If you could ask Steve, or me, or us to read ONE favorite scene from one of our novels or stories. . .

What would it be?

Be as specific as possible -- page numbers and edition with a short description of the scene will be best, I think -- and remember!  Only ONE.

Choose well.

Let the games begin.
rolanni: (The Dragon in Exile)

Inquiring Minds Want To Know. . .

At the beginning of "Dirty Dancing," Baby sets us into the story-frame with a voice-over as we watch the family car driving up the turnpike there in Maine.  She says:

That was the summer of 1963 - when everybody called me Baby, and it didn't occur to me to mind. That was before President Kennedy was shot, before the Beatles came, when I couldn't wait to join the Peace Corps, and I thought I'd never find a guy as great as my dad.  That was the summer we went to Kellerman's.

So my question is -- what do Frances and Johnny do, now that they've defied just about everyone?  Does Johnny join the housepainters union?  Does Frances go on to Mount Holyoke?  More important -- does she join the Peace Corps?

What logically proceeds from the ending of "Dirty Dancing?" and!  -- bonus question -- what's the happy ending?


Oh.  Today's blog title is "The Time of My Life," Bill Medley & Jennifer Warnes.  Here's your link.

rolanni: (Clan Korval's Tree and Dragon)

In your opinion, what is the:

Darkest Liaden book?

Lightest Liaden book?

Please show your work, by which I mean, explain your choice.

NOTE:  Since the eArc of Dragon in Exile is available and some folks have read it, it may be nominated for either of the above categories.  HOWEVER, since the official publication date is not yet upon us, please, if you do nominate DiE, leave a spoiler space before your explanation, out of compassion for those who wait for the retail release.  Thanks.

rolanni: (Carousel Seas)

Before I ask the question, I shall Issue a Warning.  To wit:


This is the only Warning that will be issued.  Thank you for your attention.

Off in Another Part of the Internet, someone has observed that the Carousel books are to Urban Fantasy as Cozy Mysteries are to Hardboiled Detective.  They further wonder if there is a subgenre of Cozy Fantasy, which I believe there is not, though I'm willing be proved wrong.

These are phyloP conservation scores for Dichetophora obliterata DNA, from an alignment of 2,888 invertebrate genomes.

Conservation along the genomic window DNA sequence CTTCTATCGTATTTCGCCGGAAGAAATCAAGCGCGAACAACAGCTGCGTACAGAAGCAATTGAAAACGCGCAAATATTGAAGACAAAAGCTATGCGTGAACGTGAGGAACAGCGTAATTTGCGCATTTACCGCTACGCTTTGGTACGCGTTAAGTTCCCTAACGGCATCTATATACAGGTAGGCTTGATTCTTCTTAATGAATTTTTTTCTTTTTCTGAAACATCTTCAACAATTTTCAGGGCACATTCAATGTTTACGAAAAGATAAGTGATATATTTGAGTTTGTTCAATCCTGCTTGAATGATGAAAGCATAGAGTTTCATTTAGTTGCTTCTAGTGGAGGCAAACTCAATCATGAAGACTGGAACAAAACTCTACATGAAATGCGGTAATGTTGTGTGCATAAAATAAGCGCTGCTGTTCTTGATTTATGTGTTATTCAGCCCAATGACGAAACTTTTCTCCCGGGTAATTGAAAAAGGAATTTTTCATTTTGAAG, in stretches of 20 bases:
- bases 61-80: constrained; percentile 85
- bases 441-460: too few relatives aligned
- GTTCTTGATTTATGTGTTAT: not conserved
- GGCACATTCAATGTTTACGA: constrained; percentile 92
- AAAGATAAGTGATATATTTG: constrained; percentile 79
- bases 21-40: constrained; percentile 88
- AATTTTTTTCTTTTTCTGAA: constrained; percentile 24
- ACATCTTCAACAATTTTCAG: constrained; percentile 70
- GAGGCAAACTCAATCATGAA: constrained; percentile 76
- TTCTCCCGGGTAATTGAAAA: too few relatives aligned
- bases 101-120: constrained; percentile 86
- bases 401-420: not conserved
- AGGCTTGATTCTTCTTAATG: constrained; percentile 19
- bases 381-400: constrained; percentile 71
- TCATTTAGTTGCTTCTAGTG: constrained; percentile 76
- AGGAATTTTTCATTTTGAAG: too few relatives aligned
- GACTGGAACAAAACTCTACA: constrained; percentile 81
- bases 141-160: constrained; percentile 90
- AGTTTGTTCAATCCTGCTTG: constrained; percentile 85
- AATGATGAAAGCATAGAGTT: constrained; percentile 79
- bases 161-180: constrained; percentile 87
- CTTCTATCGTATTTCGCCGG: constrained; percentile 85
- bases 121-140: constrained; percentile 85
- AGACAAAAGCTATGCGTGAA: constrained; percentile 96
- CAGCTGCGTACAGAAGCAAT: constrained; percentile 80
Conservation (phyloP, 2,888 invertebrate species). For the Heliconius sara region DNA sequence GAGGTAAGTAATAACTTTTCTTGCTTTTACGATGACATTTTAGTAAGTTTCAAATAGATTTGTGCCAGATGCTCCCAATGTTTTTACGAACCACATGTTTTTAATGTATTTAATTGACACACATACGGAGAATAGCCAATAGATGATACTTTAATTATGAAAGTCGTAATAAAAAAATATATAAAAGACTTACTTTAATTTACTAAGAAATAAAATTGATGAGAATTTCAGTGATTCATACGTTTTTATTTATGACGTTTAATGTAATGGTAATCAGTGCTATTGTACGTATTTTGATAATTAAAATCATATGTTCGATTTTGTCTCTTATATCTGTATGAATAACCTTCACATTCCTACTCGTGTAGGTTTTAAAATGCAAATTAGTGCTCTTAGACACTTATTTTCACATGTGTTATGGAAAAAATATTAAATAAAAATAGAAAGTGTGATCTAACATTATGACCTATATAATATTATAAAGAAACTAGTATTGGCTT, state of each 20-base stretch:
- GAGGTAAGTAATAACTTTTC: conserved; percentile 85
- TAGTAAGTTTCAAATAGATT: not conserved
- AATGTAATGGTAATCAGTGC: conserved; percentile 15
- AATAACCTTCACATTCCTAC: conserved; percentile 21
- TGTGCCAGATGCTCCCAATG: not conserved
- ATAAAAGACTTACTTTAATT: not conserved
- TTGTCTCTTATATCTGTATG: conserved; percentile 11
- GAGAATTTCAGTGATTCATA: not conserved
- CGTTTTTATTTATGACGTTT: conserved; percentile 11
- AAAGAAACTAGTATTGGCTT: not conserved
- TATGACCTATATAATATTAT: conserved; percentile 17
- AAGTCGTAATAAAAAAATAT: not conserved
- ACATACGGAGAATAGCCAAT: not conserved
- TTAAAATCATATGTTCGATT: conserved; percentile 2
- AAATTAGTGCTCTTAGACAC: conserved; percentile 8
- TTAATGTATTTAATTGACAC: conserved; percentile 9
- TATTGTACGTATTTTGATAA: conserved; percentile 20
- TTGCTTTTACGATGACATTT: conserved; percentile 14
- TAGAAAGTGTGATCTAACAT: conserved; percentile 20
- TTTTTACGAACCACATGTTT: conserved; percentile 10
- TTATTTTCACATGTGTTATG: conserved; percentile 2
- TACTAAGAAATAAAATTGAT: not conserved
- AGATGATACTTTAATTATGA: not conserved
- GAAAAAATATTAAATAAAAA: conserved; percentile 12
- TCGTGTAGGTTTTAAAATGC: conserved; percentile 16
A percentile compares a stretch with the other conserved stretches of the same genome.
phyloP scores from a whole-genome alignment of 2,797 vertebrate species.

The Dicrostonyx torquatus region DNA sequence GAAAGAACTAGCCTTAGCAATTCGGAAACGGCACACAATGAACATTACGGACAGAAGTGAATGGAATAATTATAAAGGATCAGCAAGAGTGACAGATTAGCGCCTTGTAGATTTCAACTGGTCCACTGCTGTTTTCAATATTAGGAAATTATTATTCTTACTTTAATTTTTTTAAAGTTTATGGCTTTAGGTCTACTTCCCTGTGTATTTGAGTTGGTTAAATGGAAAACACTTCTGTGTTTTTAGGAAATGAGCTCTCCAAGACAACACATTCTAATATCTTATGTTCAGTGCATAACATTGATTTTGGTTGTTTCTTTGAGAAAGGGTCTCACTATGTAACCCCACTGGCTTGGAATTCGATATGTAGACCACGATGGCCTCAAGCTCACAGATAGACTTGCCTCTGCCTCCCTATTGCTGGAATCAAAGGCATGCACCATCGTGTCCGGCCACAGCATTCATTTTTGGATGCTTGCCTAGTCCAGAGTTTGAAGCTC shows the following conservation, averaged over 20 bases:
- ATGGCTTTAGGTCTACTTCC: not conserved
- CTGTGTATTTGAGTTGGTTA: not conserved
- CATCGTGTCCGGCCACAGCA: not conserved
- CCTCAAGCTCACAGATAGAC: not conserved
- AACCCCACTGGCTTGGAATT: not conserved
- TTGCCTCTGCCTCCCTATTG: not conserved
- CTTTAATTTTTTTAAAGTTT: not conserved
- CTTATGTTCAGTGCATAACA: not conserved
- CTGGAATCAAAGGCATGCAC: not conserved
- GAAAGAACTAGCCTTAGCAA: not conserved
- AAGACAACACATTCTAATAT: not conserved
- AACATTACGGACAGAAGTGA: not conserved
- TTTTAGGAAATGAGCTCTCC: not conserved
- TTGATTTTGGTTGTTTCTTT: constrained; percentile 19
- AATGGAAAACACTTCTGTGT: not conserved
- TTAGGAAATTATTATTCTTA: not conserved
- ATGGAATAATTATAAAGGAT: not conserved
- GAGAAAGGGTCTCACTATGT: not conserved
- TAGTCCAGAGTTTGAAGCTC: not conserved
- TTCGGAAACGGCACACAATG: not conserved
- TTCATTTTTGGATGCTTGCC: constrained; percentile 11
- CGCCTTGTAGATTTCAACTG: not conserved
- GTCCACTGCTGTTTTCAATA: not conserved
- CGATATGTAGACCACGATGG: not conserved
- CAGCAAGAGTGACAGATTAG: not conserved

Most importantly, however, is the request for More Like This from other authors -- which is to say, now that he has finished the Carousel books he would like to read more books like them -- and asks for titles.

Now, I'm derned if I know of anything just exactly like the Carousel books -- I was trying for a Certain Deliberate Effect, and I think I pretty much hit it (in case there was any doubt, I'm rather proud of the Carousel books).  I could offer a list of anti-Carousel books, by which I mean those books that the Carousel books were written to. . .refute.  But, with the exception of maybe deLint, sorta-sometimes, I'm coming up blank on the "if-you-liked-this-then-you'll-like-that."

So! for those who have read at least two of the Carousel books (those being, in order of publication and event: Carousel Tides, Carousel Sun, and Carousel Seas) -- can you help a fellow reader out with authors/titles/subgenres?


rolanni: (great horned owl)

Over in another part of the internet, a question, in several parts, has arisen, to which I used to know the answer, but it seems, like so very much else, that the Wisdom of the Internet has produced a new, and startling, answer.  This happens a lot, as we get older, that what worked for us no longer works for anyone else, so this is in the nature of a reality check.

So, first, the meta-question, with my own response beneath, in parenthesis.

1.  Do you need an agent?